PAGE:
For the sake of argument, let’s assume that if (1b) were true, it would provide strong evidence in support of the following claim:

9. Almost all people of every era have reverenced and worshiped God.

In that case, Kreeft’s reasoning in support of (6) would go like this:

1b. Trust in God and devotion to God is common to almost all people of every era.

THEREFORE:

9. Almost all people of every era have reverenced and worshiped God.

THEREFORE:

6. All human beings have a natural, innate capacity for reverence of God and worship of God.

Unfortunately, not only is (1b) FALSE, but (9) is also FALSE, for the same reason: it is FALSE that almost all people in every age have reverenced and worshiped God, because it is FALSE that almost all people in every age have believed THAT God exists.  So, again, if this is Kreeft’s reasoning then it is based on FALSE assumptions.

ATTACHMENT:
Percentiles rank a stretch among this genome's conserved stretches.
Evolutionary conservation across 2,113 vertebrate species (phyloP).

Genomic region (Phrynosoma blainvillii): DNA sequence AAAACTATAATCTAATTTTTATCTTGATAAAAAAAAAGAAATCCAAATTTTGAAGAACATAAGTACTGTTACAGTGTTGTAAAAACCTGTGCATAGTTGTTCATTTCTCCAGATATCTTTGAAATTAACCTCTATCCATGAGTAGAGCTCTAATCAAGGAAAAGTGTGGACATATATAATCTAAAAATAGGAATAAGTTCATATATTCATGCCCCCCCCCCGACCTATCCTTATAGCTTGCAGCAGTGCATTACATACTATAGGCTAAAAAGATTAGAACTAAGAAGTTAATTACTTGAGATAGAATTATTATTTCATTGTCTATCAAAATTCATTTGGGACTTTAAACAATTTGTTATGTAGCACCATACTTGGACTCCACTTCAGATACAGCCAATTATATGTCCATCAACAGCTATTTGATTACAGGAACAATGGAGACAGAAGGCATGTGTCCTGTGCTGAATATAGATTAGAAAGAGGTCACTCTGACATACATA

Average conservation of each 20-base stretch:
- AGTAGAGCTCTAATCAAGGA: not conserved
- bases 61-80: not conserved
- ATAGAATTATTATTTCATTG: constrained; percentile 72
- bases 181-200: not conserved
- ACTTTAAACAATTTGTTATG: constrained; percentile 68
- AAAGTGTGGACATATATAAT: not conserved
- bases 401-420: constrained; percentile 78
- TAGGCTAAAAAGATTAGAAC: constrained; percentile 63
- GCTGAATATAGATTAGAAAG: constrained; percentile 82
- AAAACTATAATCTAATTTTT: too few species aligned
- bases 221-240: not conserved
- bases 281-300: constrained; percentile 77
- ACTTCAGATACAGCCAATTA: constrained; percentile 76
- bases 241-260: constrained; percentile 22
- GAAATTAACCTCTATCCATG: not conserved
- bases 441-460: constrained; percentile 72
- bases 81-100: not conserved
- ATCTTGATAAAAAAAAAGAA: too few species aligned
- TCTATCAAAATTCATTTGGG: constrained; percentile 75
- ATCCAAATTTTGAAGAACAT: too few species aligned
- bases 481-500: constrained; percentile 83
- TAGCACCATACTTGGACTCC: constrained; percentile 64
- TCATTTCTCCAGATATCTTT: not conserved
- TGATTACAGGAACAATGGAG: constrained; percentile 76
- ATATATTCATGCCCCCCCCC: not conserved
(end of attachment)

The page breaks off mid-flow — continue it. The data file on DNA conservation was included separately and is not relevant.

Furthermore, just as the universality of a desire fails to prove that the desire is “natural” and “innate”, so the universality (or near universality) of a capacity fails to prove that the capacity is “natural” and “innate”.  For one thing, according to Kreeft, there is at least one other criterion that is relevant to the distinction between “natural” and “artificial”: we need to know whether the desire or capacity came “from within” or “from society, advertising or fiction” (HCA, p.78).